... Cargos are unpaid positions of responsibility and decision-making that rotate between all (usually male) adult inhabitants of an ayllu. It is a system that ensures the cost and burden of leadership is shared between community members, it also arguably distributes power and fosters unity as well as cultural distinctiveness (Goodale 2001;McNeish 2001;Rasnake 1988). The cargo system is part of what Harris has called the ethnic economy (1995a, 2000), and in theory it ensures a democratic approach to work, land and power (Rivera 1990). ...
Article
Full-text available
Following the electoral success of left wing and pro-indigenous President Evo Morales, the indigenous poor in Bolivia find themselves at the centre of a new vision of the state, echoed by a fervent citizenship project to include them as contributing participants in this new Bolivia. The state is working to initiate these hitherto informally employed subjects into an individualized fiscal regime: to make them into “taxpayers”. While the highland indigenous population have supported Morales’ political project, they resist inclusion into the broader state-sponsored project. This is not simply about avoiding financial obligations; their resistance is instead firmly rooted in the historical experience of fiscal exploitation, general suspicion of any state-run scheme as well as a clash of exchange models. I argue that in order to overcome these barriers, the Tax Office has to succeed in separating fiscal expansion from its association with an abstract state concept, and instead link it to palpable everyday life and politics, such as the union structure and Morales’ project of indigenous inclusion.
... My research thus confirms what some anthropologists have already suggested: by partitioning the ayllus into individual properties, the Agrarian Reform reinforced the liberal land policies of the 19th century. The largest hacendados may have lost much of their land, but many landlords intensified their hold (Platt 1982:19; Silvia Rivera and THOA 1992:62; Ticona Alejo and Albó 1997:171;Goodale 2001). ...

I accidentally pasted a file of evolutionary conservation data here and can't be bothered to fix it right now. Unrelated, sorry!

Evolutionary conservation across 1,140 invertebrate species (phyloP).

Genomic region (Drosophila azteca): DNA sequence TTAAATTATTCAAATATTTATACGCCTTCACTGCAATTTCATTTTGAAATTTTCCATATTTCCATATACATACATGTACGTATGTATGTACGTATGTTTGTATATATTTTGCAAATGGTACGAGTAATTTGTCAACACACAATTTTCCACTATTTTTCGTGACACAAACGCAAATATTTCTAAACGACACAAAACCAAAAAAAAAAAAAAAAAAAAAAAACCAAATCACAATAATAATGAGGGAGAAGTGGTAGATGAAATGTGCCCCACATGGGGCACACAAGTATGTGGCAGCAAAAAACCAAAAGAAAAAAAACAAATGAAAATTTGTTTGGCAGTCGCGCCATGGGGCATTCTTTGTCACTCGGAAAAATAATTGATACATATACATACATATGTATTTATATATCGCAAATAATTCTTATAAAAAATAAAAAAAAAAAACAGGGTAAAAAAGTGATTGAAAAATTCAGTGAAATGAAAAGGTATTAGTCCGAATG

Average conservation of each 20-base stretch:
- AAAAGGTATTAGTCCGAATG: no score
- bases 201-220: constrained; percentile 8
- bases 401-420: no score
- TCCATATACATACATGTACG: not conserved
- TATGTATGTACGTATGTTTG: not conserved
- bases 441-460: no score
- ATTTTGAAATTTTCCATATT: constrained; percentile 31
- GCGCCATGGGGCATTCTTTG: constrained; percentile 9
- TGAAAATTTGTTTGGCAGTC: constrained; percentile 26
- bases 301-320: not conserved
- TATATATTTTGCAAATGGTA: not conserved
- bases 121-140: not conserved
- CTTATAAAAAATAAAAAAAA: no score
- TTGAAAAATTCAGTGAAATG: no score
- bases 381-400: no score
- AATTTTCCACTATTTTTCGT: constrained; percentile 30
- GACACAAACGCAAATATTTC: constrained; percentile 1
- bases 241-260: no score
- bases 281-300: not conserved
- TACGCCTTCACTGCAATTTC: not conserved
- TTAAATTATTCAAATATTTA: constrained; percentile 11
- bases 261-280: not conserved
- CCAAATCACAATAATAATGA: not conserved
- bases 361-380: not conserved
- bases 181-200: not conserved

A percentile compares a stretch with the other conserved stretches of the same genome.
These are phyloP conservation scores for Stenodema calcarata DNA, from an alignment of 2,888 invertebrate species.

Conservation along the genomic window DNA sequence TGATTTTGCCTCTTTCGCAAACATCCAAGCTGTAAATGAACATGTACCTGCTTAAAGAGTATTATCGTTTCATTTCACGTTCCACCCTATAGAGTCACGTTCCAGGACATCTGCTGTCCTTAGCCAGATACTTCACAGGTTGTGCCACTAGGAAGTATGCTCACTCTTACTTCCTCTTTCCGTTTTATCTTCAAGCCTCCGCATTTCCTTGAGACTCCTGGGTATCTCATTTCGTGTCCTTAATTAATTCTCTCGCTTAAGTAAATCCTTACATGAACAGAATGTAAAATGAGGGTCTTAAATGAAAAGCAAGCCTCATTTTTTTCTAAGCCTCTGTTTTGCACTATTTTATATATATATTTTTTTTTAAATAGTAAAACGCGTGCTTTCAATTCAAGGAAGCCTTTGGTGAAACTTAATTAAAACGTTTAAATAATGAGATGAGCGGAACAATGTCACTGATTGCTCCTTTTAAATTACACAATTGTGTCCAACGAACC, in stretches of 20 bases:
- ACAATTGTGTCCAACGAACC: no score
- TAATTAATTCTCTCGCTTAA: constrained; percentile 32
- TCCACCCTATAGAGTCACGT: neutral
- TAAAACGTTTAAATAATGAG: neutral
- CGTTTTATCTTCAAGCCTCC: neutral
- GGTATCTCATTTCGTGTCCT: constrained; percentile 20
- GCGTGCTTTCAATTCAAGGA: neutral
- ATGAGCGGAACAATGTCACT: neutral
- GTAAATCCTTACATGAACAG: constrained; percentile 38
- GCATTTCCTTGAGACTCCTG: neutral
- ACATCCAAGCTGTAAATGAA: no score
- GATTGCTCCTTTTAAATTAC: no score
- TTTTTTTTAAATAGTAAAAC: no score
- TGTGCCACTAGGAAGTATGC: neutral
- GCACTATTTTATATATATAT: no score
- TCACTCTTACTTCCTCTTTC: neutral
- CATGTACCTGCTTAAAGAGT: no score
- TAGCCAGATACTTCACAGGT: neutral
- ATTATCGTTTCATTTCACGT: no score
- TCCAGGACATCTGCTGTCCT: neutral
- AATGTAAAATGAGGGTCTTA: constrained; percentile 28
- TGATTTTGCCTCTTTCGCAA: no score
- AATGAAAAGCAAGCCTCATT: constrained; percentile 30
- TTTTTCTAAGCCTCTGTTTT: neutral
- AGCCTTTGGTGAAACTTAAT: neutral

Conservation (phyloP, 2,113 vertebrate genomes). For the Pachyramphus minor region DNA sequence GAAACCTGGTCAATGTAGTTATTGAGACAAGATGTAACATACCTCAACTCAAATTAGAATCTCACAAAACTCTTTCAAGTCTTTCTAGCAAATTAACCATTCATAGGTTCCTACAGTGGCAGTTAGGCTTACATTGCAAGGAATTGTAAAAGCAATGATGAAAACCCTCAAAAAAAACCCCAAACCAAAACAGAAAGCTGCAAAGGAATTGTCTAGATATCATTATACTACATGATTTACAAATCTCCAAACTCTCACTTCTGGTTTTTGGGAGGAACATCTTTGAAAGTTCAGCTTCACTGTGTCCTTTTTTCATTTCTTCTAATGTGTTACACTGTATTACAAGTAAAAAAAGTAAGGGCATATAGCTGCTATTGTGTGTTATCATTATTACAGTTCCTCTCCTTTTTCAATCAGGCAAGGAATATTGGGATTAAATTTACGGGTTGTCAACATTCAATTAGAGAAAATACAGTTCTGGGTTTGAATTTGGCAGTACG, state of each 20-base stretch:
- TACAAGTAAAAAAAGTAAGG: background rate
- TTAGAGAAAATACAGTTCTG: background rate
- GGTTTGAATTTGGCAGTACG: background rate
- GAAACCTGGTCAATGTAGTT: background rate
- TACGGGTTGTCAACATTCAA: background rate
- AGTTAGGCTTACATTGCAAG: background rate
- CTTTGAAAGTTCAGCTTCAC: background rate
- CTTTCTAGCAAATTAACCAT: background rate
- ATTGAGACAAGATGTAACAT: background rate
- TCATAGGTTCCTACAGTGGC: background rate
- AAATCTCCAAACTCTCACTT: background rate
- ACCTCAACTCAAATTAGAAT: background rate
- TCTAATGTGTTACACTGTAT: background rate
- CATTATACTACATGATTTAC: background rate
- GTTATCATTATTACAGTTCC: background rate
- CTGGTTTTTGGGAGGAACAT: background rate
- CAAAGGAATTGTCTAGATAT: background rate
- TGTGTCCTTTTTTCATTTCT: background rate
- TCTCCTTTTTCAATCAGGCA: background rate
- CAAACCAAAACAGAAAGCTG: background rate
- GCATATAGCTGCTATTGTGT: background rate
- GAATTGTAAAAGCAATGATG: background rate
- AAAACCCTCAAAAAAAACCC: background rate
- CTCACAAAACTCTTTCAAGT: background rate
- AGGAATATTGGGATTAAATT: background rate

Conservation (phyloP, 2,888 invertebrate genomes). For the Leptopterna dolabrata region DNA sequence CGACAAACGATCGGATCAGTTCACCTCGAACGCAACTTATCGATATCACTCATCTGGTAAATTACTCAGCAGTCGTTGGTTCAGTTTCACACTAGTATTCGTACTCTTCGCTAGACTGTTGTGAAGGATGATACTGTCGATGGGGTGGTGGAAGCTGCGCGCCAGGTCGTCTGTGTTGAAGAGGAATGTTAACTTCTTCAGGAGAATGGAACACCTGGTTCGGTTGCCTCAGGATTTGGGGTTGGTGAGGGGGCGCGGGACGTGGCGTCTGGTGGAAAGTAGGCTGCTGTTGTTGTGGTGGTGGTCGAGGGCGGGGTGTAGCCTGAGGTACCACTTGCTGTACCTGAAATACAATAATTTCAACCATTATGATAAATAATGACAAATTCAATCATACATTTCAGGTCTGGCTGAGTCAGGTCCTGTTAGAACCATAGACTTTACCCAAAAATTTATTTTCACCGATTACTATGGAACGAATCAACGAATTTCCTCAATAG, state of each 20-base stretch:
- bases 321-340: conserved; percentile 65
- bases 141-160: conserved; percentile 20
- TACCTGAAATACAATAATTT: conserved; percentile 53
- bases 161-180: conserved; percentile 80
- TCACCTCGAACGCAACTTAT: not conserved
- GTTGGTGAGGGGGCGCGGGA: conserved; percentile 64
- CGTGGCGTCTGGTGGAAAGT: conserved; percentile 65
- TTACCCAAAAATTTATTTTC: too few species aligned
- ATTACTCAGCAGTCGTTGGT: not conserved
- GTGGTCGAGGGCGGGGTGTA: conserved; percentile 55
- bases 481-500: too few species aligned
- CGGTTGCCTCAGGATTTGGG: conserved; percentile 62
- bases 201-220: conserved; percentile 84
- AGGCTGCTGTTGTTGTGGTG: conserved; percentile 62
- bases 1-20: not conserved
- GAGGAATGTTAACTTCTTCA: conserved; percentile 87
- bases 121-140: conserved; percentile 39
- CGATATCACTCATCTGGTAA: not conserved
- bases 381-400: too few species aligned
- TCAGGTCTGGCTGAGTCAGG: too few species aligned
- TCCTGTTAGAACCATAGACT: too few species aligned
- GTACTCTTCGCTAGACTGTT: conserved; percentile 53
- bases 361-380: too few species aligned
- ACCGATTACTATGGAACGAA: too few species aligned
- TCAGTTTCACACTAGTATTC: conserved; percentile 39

La Reforma Agraria de 1953 también afectó el valle de Toracari en el norte de Potosí, Bolivia. No obstante, las cuantiosas propiedades que aun conservan los patrones en el valle muestran que ellos fueron más hábiles que los campesinos para aprovechar las oportunidades que brindó ese cambio político y económico. A partir de una investigación etnográfica e histórica, se indaga las particularidades de la tenencia de la tierra en Toracari y la compleja relación entre los patrones y los ayllus campesinos antes y después de la reforma agraria. Se propone que la interdependencia histórica entre los patrones y los campesinos y, paradójicamente, la nacionalización de las minas en 1952, llevada a cabo por el mismo gobierno que hizo la reforma, son factores explicativos de la persistencia del poder de los patrones en el valle. Los hallazgos presentados en este trabajo, motivan a reconsiderar la lectura convencional de la reforma agraria boliviana la cual pone énfasis en las transformaciones “estructurales” del campo boliviano. The Bolivian Agrarian Reform of 1953, which had the aim of giving peasants title to land previously held by landlords, affected the valley of Toracari in Northern Potosí. The present scale of land owned by landlords in the valley shows, however, that they have been more successful than peasants in exploiting the changing political and economic environment. On the basis of ethnographic and archival research this study presents the details of landlord landholding and its complex relationship with peasant ayllu communities before and after the Reform. It argues that the mutual dependence between landlords and peasant households and, paradoxically, the nationalization of the mines in 1952 were key factors in explaining the persistence of landlords in the valley. This article puts into perspective the literature that highlights the “structural” changes brought about by the 1953 Agrarian Reform in the Bolivian countryside.